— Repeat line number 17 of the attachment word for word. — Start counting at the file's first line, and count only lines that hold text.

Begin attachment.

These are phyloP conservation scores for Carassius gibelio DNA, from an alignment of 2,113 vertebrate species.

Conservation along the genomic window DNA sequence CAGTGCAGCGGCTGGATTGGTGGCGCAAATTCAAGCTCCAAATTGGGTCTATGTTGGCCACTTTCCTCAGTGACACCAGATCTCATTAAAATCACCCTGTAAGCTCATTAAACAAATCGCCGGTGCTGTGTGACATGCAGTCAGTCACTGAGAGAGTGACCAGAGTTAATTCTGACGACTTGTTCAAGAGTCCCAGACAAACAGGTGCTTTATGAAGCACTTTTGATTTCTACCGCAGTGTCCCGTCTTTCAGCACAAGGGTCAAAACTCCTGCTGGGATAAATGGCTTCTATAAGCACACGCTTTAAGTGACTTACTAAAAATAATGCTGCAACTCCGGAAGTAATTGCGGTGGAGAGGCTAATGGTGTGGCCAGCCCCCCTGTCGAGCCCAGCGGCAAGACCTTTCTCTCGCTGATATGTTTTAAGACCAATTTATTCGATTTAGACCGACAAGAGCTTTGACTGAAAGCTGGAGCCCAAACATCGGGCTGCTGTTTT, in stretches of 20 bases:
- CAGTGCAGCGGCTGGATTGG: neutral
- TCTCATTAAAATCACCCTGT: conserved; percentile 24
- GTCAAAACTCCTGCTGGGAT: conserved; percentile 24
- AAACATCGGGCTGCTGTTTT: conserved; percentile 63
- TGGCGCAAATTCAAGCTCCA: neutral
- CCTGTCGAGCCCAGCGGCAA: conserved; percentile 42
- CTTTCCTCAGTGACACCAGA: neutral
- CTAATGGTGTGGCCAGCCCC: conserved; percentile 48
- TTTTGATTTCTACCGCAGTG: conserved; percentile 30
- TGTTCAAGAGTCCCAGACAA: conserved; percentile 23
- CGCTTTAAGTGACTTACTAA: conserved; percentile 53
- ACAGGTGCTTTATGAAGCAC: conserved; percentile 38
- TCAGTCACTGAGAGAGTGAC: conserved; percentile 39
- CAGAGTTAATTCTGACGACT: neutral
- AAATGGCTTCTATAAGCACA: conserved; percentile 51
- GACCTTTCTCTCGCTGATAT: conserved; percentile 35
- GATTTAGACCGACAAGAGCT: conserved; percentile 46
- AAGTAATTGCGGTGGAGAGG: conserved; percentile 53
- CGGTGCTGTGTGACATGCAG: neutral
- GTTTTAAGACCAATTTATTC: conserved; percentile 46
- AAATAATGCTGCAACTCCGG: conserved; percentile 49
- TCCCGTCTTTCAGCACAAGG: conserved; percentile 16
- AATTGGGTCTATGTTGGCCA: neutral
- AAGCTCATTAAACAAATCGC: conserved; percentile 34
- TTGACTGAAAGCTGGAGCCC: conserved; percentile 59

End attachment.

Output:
- AAATGGCTTCTATAAGCACA: conserved; percentile 51